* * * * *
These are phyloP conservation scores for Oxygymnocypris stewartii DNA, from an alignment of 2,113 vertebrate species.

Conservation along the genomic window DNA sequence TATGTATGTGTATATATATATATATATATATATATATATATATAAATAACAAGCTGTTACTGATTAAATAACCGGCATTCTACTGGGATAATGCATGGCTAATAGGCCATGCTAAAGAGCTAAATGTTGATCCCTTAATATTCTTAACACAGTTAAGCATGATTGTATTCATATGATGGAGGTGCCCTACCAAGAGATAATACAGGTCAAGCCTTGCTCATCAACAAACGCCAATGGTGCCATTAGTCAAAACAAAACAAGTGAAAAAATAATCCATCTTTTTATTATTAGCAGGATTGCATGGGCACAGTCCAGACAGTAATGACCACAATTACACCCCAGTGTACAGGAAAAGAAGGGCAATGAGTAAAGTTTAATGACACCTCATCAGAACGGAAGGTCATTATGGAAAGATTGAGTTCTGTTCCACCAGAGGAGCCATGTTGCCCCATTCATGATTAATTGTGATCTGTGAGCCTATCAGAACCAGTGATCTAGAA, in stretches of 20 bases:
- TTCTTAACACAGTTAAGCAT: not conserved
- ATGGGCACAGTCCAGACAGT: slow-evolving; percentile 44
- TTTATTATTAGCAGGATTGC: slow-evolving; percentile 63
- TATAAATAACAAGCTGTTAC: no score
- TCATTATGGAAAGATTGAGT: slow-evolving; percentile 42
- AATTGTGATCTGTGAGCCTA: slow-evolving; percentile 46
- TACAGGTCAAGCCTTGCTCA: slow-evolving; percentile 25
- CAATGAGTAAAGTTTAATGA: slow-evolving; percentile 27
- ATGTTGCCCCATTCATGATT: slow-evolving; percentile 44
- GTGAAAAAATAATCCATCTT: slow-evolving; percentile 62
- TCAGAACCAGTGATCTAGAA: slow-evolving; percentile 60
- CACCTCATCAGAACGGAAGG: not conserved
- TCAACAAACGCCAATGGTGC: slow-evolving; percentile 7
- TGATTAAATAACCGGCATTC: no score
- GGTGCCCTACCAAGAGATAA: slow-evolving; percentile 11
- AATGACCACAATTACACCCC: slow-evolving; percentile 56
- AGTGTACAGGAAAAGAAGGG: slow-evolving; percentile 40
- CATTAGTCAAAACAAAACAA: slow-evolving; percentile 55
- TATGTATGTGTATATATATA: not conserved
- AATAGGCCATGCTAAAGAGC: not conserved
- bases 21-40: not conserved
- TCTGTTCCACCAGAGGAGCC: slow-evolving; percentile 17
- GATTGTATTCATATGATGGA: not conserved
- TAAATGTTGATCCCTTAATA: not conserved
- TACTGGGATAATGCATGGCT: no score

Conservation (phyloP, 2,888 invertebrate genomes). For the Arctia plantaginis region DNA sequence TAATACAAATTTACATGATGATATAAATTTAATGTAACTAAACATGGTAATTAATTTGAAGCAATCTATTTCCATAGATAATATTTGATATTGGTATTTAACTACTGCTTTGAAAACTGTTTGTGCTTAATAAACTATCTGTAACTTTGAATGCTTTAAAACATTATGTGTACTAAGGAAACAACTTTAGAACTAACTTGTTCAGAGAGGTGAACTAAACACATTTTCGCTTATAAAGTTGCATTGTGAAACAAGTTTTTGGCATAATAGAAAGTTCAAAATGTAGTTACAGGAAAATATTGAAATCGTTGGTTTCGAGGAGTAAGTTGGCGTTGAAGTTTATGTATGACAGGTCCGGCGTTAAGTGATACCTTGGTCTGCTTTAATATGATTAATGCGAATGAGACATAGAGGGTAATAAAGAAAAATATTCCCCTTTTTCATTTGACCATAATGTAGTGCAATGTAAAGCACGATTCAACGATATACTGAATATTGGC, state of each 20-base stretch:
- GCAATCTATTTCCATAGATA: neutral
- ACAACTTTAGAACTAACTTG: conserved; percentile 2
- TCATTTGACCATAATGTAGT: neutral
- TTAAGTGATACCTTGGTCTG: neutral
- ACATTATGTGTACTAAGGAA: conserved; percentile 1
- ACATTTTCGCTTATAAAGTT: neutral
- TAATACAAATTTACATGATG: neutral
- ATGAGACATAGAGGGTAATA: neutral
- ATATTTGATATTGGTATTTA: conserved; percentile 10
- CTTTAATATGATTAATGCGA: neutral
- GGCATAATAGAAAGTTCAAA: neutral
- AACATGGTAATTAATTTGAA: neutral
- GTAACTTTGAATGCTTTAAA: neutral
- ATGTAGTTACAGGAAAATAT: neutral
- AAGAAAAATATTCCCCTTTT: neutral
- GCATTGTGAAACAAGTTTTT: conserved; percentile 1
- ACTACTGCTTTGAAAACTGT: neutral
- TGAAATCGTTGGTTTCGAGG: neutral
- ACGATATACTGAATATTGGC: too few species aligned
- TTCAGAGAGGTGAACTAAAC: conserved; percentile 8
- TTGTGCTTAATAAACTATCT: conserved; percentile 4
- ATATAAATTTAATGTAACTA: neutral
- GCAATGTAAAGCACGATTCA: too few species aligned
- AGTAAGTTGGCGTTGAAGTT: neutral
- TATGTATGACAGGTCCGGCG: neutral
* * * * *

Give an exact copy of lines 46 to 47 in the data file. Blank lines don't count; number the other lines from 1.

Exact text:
- TGAAATCGTTGGTTTCGAGG: neutral
- ACGATATACTGAATATTGGC: too few species aligned